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Say Cheese: Jed (Rhys Ifans) makes a nuisance of himself in 'Enduring Love.'

Baloonatic

'Enduring Love' is an impatience-provoking film essay on the laws of attraction

By Richard von Busack

TRUE connoisseurs of disaster understand that tragedy must come out of only the bluest skies. Everyone remembers what a fair day Sept. 11, 2001, was. Enduring Love begins in a sweet Oxfordshire pasture; a professor named Joe (Daniel Craig) and his sculptor girlfriend Claire (Samantha Morton) are picnicking and uncork a bottle of French champagne. That's when they notice a passenger balloon careening on the edge of the field.

Joe runs to the balloon's aid, as do several passersby on the roadside; they grab the trailing ropes and are lifted aloft. Inside the basket, a 12-year-old is frozen in panic, and he can't operate the controls. One man hangs on the longest and is dashed to the ground a half-mile away. Joe and a local man, Jed (Rhys Ifans), discover the shattered body of the would-be rescuer, surrounded by grazing sheep. This chance accident will almost destroy Joe, ruining his life in all its aspects. Jed begins to stalk the professor, demanding him to admit that something special passed between them in that sheep pasture.

Enduring Love is a deft title, defter than it looks: we don't know if the love in question is eternal, or if it's an affliction that has to be endured. Unfortunately for romantics, Roger Michell's adaptation of Ian McEwan's novel concerns the latter kind of love. The match between Joe and Jed is particularly ill made. Firstly, Joe is involved with a lady, although his moods and his guilty behavior since the accident are starting to drive her away. The real problem is that Joe's professorial lectures concern the idea of love as a biological trick. By contrast, Jed is gooshiness incarnate, shouting the lyrics of the Beach Boys' "God Only Knows" when he sees dour Joe. And Jed's appearance makes it unlikely that there was some genuine flicker of attraction in the professor's eyes. The semisane derelict has red hair he won't brush out of his eyes, and he never changes his favorite T-shirt of a Costa Rican frog flipping a peace sign.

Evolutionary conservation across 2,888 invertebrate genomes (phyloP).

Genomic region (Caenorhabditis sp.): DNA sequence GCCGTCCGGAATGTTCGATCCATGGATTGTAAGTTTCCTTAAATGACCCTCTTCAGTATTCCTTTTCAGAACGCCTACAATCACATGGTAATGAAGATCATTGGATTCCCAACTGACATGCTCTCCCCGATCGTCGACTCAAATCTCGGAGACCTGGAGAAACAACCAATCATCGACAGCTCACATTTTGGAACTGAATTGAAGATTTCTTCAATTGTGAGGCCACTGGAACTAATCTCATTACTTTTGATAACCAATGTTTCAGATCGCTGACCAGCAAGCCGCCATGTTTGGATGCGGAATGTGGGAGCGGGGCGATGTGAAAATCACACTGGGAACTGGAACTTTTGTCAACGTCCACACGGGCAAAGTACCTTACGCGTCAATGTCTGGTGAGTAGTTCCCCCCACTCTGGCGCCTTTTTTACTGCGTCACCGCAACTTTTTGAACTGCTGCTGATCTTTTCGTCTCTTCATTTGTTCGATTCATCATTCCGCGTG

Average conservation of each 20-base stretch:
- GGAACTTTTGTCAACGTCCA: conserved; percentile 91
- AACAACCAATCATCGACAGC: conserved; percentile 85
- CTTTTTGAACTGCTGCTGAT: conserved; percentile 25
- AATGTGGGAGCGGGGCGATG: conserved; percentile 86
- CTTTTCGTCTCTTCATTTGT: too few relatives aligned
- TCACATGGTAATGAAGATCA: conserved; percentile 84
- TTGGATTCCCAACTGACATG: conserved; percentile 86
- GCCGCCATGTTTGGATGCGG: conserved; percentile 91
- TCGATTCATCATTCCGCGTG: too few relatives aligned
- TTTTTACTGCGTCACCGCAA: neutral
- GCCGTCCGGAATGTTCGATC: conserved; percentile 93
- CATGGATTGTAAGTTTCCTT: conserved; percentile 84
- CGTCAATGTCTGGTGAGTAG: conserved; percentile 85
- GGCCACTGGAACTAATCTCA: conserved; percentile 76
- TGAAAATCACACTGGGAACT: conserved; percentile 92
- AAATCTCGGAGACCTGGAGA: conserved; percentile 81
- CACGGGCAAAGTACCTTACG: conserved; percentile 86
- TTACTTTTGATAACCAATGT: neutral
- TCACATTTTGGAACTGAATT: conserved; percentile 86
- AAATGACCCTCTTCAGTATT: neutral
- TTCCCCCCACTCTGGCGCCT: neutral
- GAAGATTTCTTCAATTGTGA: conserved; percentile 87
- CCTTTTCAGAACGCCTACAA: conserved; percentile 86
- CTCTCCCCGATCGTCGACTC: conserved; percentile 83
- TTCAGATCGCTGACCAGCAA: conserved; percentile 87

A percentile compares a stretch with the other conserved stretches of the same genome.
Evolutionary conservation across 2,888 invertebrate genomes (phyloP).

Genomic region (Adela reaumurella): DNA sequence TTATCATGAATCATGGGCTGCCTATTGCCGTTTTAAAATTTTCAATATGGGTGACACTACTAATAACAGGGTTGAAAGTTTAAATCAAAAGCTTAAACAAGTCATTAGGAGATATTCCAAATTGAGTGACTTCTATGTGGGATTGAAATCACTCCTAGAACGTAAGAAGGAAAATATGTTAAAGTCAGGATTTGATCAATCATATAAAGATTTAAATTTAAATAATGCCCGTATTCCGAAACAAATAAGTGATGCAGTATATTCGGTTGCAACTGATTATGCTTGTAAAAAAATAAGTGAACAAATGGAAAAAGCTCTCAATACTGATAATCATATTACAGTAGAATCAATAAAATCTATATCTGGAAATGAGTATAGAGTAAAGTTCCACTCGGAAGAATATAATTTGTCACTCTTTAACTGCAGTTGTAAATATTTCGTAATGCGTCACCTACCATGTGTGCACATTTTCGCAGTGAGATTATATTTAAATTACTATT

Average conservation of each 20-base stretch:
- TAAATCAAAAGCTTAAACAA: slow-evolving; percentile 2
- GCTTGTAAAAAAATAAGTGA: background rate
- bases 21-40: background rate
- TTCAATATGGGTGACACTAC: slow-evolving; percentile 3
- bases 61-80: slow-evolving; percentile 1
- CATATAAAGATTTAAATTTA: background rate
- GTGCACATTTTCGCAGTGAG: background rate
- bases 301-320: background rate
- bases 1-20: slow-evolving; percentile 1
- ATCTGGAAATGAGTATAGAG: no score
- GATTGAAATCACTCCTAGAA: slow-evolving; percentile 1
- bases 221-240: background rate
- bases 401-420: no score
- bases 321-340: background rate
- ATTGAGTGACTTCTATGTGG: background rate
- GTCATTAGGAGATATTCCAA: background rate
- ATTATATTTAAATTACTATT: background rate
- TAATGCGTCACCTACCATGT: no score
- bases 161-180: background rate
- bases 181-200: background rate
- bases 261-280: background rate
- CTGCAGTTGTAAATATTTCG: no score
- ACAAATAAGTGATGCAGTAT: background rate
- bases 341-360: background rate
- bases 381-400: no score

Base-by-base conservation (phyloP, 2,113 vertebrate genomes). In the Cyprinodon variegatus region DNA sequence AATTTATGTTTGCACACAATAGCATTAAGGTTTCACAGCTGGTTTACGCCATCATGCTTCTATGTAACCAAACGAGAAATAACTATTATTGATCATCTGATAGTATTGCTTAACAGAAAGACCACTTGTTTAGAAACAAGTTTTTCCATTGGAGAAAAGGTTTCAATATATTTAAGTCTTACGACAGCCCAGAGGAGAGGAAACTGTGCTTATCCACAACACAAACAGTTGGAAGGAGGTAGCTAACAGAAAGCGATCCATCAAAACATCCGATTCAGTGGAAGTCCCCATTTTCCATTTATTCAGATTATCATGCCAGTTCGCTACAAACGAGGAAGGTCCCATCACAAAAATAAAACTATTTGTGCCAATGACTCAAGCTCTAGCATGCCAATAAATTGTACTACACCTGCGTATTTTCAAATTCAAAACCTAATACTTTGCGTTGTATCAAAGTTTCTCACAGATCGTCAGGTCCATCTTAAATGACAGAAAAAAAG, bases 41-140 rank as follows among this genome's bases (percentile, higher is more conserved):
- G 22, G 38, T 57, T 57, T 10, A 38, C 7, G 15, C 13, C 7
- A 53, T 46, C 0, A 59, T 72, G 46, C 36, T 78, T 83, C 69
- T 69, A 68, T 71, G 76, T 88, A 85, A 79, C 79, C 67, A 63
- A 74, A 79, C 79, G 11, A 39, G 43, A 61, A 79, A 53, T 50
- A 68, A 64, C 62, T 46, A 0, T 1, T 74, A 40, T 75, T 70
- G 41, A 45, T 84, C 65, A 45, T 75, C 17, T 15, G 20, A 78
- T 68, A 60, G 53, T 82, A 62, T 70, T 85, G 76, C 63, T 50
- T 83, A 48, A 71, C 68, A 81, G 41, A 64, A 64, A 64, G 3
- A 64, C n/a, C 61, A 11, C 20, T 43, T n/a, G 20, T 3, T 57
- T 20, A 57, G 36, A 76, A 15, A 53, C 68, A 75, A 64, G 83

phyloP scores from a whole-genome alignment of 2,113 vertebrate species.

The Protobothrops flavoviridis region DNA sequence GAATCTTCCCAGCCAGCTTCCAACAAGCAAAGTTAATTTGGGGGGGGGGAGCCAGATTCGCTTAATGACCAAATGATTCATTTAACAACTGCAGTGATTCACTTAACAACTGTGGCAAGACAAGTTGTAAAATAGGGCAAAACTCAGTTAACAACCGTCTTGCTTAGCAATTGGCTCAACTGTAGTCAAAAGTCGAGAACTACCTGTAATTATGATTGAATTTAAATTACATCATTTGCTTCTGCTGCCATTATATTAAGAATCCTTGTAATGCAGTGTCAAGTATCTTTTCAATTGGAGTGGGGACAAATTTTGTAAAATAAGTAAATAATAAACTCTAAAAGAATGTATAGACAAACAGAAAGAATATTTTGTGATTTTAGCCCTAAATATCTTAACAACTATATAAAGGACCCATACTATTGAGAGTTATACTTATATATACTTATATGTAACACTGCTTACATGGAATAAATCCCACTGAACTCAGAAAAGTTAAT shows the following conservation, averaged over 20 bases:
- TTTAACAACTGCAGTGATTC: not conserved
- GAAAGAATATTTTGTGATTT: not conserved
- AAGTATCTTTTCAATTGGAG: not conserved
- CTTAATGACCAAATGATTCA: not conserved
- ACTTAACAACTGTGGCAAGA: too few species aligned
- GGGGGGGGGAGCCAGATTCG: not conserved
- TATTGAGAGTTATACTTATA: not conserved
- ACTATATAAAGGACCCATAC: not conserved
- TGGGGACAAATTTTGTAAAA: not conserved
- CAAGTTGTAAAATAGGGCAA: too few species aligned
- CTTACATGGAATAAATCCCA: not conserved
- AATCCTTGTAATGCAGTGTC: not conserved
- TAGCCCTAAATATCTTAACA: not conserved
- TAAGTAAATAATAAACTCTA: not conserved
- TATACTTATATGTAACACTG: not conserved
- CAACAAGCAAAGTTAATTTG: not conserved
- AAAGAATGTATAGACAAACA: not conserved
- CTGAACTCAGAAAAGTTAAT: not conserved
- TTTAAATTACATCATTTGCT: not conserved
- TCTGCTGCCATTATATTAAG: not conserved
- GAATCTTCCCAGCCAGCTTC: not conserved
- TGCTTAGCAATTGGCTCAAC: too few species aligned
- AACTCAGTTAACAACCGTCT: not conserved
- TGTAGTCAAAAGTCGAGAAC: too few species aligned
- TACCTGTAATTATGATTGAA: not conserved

As Jed, Ifans seems to be aiming for the look of Jesus in those sentimental religious postcards, where he's knocking on the door of the heart. Jed is so full of spiritual afflatus he could belch. Eventually, the only relief is imagining Eric Idle in the part, doing his persistent "Nudge, Nudge" character as he follows Joe around.

There comes a point in many movies where the viewer has to ask, For God's sake, why don't they call the police? Michell's direction grows erratic when he tries to wind up the thriller elements of the story. As in Michell's why-can't-we-all-get-along road-rage movie Changing Lanes, he fails to mix a deep-dish social critique with elements of a commercial thriller. And perhaps Joe doesn't call the police because Jed's not really a character, he's an essay topic. Jed embodies the mysteries of love that Joe denies as a scientist. But the mad Jed's openness to this grand emotion makes him capable of depth Joe can't understand. I watched this long, involved argument for moderation with the greatest impatience. On the bright side it's certainly a three-handkerchief movie for stalkers.


Enduring Love (R; 100 min.), directed by Roger Michell, written by Joe Penhall, based on Ian McEwan's novel, photographed by Haris Zambarloukos and starring Daniel Craig, Rhys Ifans and Samantha Morton, opens Friday at selected theaters.


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From the November 3-9, 2004 issue of Metro, Silicon Valley's Weekly Newspaper.

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